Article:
There is little to be said about American politics in 2016 that hasn’t already been covered by someone, somewhere. It doesn’t matter whether one’s opinion is conservative or liberal, based on truth or fallacies, idiotic or not.

The fact of the matter is, everyone had a lot to say this year.

We’ve been over-saturated with politics on TV, alerts on our smartphones, Twitter and what people have deemed to be “news” on Facebook.

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Even since the election ended, politics are everywhere. For those of us who believe Trump was the wrong choice, the scramble to figure out how to prevent anything catastrophic has begun.

Since major news outlets called the presidential race, millions began to panic over the horrific Trump cabinet picks, the future of the Democratic Party and the terrifying domestic and international consequences of electing Donald Trump to the presidency.

And honestly, people are right to panic to some extent.

There will be real, global consequences from this president and the cabinet the president-elect picks.

Anyone who claimed, “It doesn’t matter who we elect, nothing will change,” should be prepared to eat their words, because this is not going to be pretty.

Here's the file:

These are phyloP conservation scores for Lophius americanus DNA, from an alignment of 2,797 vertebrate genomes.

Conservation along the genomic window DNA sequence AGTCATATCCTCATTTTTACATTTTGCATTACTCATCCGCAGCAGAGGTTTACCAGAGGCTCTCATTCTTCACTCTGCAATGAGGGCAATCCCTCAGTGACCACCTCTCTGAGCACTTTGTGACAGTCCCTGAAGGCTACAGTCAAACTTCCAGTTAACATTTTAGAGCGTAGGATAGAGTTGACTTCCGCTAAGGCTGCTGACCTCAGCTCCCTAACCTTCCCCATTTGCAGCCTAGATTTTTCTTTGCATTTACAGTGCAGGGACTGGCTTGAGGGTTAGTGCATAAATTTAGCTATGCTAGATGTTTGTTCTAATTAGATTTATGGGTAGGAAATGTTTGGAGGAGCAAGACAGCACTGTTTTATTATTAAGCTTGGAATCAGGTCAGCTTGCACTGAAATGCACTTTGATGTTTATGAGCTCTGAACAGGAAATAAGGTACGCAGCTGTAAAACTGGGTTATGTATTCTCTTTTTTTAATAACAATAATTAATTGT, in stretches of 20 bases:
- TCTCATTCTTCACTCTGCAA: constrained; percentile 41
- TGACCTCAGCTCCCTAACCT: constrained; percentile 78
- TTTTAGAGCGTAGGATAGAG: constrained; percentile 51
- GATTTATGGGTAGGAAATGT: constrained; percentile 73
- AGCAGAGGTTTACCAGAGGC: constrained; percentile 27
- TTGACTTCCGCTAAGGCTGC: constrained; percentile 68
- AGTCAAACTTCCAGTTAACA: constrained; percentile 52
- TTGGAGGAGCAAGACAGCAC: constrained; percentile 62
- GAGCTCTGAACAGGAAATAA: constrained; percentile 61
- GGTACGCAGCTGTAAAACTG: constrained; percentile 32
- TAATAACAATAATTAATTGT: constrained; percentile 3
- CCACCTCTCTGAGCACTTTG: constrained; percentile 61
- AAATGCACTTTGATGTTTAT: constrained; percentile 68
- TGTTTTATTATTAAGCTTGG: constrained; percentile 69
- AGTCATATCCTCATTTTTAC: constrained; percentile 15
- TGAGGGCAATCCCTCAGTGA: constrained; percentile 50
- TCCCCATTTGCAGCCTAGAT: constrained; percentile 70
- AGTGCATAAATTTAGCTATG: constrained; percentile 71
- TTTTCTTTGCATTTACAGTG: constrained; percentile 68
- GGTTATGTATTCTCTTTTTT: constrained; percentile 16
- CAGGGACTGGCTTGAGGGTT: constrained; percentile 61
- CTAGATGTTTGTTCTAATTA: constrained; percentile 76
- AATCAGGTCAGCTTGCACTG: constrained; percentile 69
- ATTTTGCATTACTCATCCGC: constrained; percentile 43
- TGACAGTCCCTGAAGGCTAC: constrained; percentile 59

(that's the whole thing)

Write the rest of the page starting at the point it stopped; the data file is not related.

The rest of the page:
Minorities, the LGBTQ community and women in this country all face threats many thought were in the past.

In coming weeks and months, it will be time to start figuring out ways to work together in order to make sure this man does as little damage to our friends, our families and our country as possible.

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That’s why it might be smart to take some time off over the Holidays.

I know that it might sound foolish to take a break from politics, but really think for a second about how often politics play a role in your life.

Even if you didn’t have the traditional family Thanksgiving debate on politics, I would venture to guess that you see politics every hour you are awake of every day, even if you don’t realize it.

Over Thanksgiving break, I recognized how over-saturated my life has been with politics, and I tried to separate myself for the long weekend.

It certainly wasn’t easy, especially considering how prevalent political posts on Facebook have become, but it did help me to better remember all the good going on in my own life and how important it will be to preserve the future of our country over the next four years.

Frankly, I came out of that break feeling politically refreshed, ready to deal with what comes our way when we get to January.

I would urge anyone reading this to do the same.

Take a deep breath, get off of your smartphone and focus on other things. The next four years won’t be easy, so do not take this next month-and-a-half for granted.

Connor Touhey ([email protected]) is a senior majoring in political science, history and journalism.